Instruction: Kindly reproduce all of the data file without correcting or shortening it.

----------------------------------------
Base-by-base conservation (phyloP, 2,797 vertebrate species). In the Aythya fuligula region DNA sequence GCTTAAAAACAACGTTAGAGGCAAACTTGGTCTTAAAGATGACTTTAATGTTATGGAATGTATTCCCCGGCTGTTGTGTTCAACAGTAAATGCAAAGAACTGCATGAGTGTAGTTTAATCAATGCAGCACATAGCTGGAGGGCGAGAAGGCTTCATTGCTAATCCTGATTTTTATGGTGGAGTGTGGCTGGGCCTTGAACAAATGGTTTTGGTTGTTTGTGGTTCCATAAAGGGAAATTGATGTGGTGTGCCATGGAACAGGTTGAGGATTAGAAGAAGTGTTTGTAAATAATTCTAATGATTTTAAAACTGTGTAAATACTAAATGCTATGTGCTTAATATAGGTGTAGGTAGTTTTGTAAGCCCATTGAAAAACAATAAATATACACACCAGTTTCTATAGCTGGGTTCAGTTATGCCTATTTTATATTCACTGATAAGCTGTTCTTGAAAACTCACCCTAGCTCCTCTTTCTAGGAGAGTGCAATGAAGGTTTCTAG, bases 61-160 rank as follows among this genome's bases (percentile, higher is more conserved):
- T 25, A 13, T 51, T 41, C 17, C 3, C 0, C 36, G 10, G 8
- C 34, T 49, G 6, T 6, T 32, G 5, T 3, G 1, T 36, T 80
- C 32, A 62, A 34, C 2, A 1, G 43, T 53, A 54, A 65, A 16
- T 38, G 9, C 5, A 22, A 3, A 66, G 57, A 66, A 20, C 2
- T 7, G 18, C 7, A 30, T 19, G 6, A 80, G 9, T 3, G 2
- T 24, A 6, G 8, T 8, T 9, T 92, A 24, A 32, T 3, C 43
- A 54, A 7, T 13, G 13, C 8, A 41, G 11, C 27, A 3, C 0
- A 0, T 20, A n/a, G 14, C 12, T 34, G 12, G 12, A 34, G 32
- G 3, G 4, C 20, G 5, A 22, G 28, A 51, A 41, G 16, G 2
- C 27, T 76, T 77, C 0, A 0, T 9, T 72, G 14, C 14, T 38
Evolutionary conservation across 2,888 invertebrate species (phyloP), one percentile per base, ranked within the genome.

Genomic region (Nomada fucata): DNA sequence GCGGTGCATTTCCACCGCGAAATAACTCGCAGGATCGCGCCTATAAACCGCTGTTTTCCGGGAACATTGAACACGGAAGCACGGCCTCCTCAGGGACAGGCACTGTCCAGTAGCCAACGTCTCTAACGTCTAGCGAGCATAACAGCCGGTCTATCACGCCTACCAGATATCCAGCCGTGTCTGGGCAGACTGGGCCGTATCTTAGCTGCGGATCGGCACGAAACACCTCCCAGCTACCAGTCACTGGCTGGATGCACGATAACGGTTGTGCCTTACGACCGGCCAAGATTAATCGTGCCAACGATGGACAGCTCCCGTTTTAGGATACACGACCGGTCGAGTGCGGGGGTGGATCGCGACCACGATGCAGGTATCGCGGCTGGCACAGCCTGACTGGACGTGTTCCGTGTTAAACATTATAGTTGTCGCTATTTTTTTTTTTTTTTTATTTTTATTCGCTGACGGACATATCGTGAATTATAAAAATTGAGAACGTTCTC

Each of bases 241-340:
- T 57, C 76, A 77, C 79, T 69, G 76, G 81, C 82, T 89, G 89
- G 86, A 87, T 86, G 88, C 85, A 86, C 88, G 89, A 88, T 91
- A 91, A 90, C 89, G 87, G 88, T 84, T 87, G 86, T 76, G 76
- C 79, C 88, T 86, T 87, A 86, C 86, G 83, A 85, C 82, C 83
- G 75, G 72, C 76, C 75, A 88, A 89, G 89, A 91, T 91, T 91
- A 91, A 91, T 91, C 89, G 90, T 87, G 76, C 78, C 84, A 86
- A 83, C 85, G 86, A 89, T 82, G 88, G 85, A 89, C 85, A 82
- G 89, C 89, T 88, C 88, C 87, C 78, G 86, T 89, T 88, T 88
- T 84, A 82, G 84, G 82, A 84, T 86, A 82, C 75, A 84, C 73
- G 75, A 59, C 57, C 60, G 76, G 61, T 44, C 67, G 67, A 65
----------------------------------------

Base-by-base conservation (phyloP, 2,797 vertebrate species). In the Aythya fuligula region DNA sequence GCTTAAAAACAACGTTAGAGGCAAACTTGGTCTTAAAGATGACTTTAATGTTATGGAATGTATTCCCCGGCTGTTGTGTTCAACAGTAAATGCAAAGAACTGCATGAGTGTAGTTTAATCAATGCAGCACATAGCTGGAGGGCGAGAAGGCTTCATTGCTAATCCTGATTTTTATGGTGGAGTGTGGCTGGGCCTTGAACAAATGGTTTTGGTTGTTTGTGGTTCCATAAAGGGAAATTGATGTGGTGTGCCATGGAACAGGTTGAGGATTAGAAGAAGTGTTTGTAAATAATTCTAATGATTTTAAAACTGTGTAAATACTAAATGCTATGTGCTTAATATAGGTGTAGGTAGTTTTGTAAGCCCATTGAAAAACAATAAATATACACACCAGTTTCTATAGCTGGGTTCAGTTATGCCTATTTTATATTCACTGATAAGCTGTTCTTGAAAACTCACCCTAGCTCCTCTTTCTAGGAGAGTGCAATGAAGGTTTCTAG, bases 61-160 rank as follows among this genome's bases (percentile, higher is more conserved):
- T 25, A 13, T 51, T 41, C 17, C 3, C 0, C 36, G 10, G 8
- C 34, T 49, G 6, T 6, T 32, G 5, T 3, G 1, T 36, T 80
- C 32, A 62, A 34, C 2, A 1, G 43, T 53, A 54, A 65, A 16
- T 38, G 9, C 5, A 22, A 3, A 66, G 57, A 66, A 20, C 2
- T 7, G 18, C 7, A 30, T 19, G 6, A 80, G 9, T 3, G 2
- T 24, A 6, G 8, T 8, T 9, T 92, A 24, A 32, T 3, C 43
- A 54, A 7, T 13, G 13, C 8, A 41, G 11, C 27, A 3, C 0
- A 0, T 20, A n/a, G 14, C 12, T 34, G 12, G 12, A 34, G 32
- G 3, G 4, C 20, G 5, A 22, G 28, A 51, A 41, G 16, G 2
- C 27, T 76, T 77, C 0, A 0, T 9, T 72, G 14, C 14, T 38
Evolutionary conservation across 2,888 invertebrate species (phyloP), one percentile per base, ranked within the genome.

Genomic region (Nomada fucata): DNA sequence GCGGTGCATTTCCACCGCGAAATAACTCGCAGGATCGCGCCTATAAACCGCTGTTTTCCGGGAACATTGAACACGGAAGCACGGCCTCCTCAGGGACAGGCACTGTCCAGTAGCCAACGTCTCTAACGTCTAGCGAGCATAACAGCCGGTCTATCACGCCTACCAGATATCCAGCCGTGTCTGGGCAGACTGGGCCGTATCTTAGCTGCGGATCGGCACGAAACACCTCCCAGCTACCAGTCACTGGCTGGATGCACGATAACGGTTGTGCCTTACGACCGGCCAAGATTAATCGTGCCAACGATGGACAGCTCCCGTTTTAGGATACACGACCGGTCGAGTGCGGGGGTGGATCGCGACCACGATGCAGGTATCGCGGCTGGCACAGCCTGACTGGACGTGTTCCGTGTTAAACATTATAGTTGTCGCTATTTTTTTTTTTTTTTTATTTTTATTCGCTGACGGACATATCGTGAATTATAAAAATTGAGAACGTTCTC

Each of bases 241-340:
- T 57, C 76, A 77, C 79, T 69, G 76, G 81, C 82, T 89, G 89
- G 86, A 87, T 86, G 88, C 85, A 86, C 88, G 89, A 88, T 91
- A 91, A 90, C 89, G 87, G 88, T 84, T 87, G 86, T 76, G 76
- C 79, C 88, T 86, T 87, A 86, C 86, G 83, A 85, C 82, C 83
- G 75, G 72, C 76, C 75, A 88, A 89, G 89, A 91, T 91, T 91
- A 91, A 91, T 91, C 89, G 90, T 87, G 76, C 78, C 84, A 86
- A 83, C 85, G 86, A 89, T 82, G 88, G 85, A 89, C 85, A 82
- G 89, C 89, T 88, C 88, C 87, C 78, G 86, T 89, T 88, T 88
- T 84, A 82, G 84, G 82, A 84, T 86, A 82, C 75, A 84, C 73
- G 75, A 59, C 57, C 60, G 76, G 61, T 44, C 67, G 67, A 65